Photo: Julie on Flickr
Thanks to the support of our generous funders and donors, Wildsight environment education programs have reached over 70,000 students ages 5 to 18. These programs help build a more sustainable future for all, empowering the students of today to be the leaders of tomorrow.
Right now, over a dozen EcoStewards projects—one of Wildsight’s key education programs—are taking place throughout the Columbia Basin. EcoStewards projects are guided by the passion and interests of each class, deepening both student and teacher connections with their wild backyards.
This spring, Janelle Park—one of Wildsight’s Educators—and students from Fernie Secondary School made buzzworthy news with their mason bee house building and bee release Ecostewards project. As bee populations continue to struggle, students got to “beesnus” on a project to help support native bees. Through the EcoStewards project, students learned about their local bee pollinators, built a habitat for them, and released the bees at two city parks, the local EcoGarden, and at the homes of five students and two teachers.
Wildsight sat down with our Janelle to learn more about her work with Wildsight.
W. How long have you been delivering the EcoSteward program? Are there any projects you’ve completed with students that really stand out?
J. This is my second year delivering EcoSteward programs for Wildsight. Last year we worked with the Elk River Alliance and Isabella Dicken Elementary School in Fernie to create a Western Painted Turtle nesting site in a local wetland. It was wonderful project. The students learned about species back from the brink, focused in on local species at risk and then worked to enhance a habitat for the turtles.
All the students enjoyed all the hard work involved. One of the things we worked on was creating a basking log in a sunny spot. We carried the thick tree as a team using webbing to hold it up. It was a tough job. I got a text the day after the project was completed that was a photo of a turtle and some ducks sharing the basking log. It is amazing to see what you have worked hard to accomplish being valuable.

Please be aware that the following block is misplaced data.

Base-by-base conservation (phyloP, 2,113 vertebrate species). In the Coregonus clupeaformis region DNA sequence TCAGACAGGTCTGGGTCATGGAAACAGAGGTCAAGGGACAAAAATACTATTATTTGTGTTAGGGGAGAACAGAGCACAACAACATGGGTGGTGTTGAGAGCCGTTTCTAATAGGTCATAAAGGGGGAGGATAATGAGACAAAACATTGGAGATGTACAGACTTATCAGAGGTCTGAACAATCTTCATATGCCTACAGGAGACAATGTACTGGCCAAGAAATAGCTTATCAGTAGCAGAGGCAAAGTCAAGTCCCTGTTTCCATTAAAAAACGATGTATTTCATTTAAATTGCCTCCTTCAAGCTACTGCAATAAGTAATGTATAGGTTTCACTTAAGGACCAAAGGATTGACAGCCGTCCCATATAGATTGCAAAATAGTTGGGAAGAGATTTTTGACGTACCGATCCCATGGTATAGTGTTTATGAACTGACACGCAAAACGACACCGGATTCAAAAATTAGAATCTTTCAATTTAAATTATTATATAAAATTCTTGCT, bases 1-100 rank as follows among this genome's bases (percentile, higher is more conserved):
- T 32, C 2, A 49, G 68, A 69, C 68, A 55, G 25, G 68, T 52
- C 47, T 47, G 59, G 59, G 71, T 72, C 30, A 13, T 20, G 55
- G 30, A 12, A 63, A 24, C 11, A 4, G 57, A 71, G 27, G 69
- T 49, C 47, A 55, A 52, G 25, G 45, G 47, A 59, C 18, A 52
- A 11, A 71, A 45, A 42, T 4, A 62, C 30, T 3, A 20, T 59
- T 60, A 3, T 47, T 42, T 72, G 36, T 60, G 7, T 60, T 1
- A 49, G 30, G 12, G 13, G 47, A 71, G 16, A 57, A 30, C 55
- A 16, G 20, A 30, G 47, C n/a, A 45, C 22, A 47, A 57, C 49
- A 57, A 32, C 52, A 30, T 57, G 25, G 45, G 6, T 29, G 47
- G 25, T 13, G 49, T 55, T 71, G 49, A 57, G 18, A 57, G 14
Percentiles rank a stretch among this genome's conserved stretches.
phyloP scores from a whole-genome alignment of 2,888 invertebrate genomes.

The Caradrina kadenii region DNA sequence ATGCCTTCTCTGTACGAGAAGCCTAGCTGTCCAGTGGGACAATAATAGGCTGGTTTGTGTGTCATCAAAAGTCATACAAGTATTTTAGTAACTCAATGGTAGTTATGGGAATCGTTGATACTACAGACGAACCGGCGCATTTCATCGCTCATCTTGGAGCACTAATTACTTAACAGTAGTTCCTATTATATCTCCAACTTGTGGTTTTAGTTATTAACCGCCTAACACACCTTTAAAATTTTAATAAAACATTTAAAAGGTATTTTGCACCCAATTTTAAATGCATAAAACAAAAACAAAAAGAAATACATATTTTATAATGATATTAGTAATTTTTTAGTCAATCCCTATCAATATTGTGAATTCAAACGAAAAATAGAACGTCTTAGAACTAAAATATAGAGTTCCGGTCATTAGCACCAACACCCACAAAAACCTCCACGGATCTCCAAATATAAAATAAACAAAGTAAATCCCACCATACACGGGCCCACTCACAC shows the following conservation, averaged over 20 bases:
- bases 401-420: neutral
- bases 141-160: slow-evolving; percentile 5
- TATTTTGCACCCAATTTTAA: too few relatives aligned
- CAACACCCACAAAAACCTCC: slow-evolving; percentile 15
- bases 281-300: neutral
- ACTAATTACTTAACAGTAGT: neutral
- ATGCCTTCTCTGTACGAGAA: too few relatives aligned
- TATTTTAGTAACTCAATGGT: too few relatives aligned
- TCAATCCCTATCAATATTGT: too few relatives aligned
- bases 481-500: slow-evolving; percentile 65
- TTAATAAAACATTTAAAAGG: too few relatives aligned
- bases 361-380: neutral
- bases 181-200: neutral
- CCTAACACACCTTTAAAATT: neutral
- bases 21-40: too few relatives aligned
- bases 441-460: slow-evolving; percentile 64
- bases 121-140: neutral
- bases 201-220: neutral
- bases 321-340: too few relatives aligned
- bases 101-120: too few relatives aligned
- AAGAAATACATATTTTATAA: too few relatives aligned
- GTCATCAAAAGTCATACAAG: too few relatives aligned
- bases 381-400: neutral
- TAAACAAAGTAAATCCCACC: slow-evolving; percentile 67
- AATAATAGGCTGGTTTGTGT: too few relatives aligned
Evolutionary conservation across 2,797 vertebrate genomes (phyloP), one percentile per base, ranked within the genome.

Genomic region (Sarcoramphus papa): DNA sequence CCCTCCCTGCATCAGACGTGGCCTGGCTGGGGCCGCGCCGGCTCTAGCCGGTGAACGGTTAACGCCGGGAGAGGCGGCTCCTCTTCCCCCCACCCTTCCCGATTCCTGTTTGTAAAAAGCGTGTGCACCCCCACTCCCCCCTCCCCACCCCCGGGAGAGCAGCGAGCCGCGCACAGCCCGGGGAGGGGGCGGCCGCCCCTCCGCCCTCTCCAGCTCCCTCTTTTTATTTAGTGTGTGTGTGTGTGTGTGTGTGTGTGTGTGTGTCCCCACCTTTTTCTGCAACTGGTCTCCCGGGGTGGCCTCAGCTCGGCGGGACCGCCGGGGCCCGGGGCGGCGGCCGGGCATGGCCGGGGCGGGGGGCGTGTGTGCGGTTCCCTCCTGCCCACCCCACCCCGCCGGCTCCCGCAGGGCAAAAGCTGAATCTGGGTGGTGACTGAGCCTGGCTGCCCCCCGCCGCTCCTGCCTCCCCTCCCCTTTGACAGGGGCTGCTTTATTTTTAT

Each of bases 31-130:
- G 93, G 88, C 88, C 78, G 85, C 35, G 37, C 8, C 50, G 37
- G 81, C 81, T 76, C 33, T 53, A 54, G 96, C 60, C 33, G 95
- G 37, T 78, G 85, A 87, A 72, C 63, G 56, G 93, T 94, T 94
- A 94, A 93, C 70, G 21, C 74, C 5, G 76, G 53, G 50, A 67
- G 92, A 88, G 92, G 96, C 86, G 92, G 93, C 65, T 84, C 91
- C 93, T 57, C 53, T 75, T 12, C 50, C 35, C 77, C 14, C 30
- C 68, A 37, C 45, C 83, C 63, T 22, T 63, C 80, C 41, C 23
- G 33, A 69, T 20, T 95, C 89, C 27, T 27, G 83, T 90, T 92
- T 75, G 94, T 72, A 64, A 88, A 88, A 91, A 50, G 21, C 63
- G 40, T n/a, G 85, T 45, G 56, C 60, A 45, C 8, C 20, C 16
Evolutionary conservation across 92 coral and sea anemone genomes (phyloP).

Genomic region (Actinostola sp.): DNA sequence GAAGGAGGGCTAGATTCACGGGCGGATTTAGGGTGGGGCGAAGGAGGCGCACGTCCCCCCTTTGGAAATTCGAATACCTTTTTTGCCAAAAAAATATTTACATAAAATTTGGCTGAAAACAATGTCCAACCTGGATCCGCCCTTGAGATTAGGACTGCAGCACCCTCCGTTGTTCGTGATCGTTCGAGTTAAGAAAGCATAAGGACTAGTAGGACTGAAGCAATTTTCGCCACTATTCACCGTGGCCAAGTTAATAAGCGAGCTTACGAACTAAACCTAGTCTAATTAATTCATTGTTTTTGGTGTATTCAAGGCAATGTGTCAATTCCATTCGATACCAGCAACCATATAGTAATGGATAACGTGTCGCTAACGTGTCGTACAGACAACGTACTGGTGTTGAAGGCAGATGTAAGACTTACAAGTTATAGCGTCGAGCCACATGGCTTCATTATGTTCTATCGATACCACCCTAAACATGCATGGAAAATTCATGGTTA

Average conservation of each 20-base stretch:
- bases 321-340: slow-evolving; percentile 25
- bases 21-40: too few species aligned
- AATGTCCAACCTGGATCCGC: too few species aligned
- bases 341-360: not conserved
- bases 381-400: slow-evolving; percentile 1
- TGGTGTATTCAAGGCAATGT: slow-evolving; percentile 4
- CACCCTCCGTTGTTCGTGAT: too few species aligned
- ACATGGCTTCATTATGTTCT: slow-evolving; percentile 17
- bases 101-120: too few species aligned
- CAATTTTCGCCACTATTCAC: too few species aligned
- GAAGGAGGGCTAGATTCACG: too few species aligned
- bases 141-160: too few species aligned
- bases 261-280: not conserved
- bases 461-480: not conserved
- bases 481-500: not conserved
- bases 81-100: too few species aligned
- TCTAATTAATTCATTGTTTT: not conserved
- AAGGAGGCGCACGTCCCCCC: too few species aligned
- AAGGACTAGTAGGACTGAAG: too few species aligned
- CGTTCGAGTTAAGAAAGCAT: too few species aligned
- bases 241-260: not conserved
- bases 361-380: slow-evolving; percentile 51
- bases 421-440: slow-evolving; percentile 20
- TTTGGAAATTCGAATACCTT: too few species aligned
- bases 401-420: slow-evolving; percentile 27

W. This year your students chose mason bees as the basis of their project. Why were your students motivated to do a project on bees?
J. The classroom teacher presented multiple options to her class and they took a vote and decided on bees. Bees have had a hard go lately with habitat loss and climate change. The students saw the chance to learn and help a species on the decline.
W. Climate strikes have been occurring globally, thanks in part to climate activist Greta Thunberg. Have you noticed a shift in student’s motivation to take climate action? How do you keep your students upbeat and optimistic about the earth’s changing climate?
J. First and foremost, I try to help students love the magical planet we call home. If we love our planet and are able to see how perfect its balance is, we are more likely to make choices to help protect and preserve it. My favorite is when you help students discover something amazing about nature that they never knew existed or didn’t understand.
It’s these “wow” moments, like when students first take a really close look at some bark and realize that there are five varieties of lichen on it, or when they first see a dragonfly nymph and realize that it will soon emerge and fly away are what connects students with our natural world.
W. Thanks, Janelle!
Wildsight would like to recognize our generous funders who made the EcoStewards projects possible: Columbia Basin Trust, the Government of British Columbia, Fortis BC, Teck Coal, and Columbia Power. Thank you!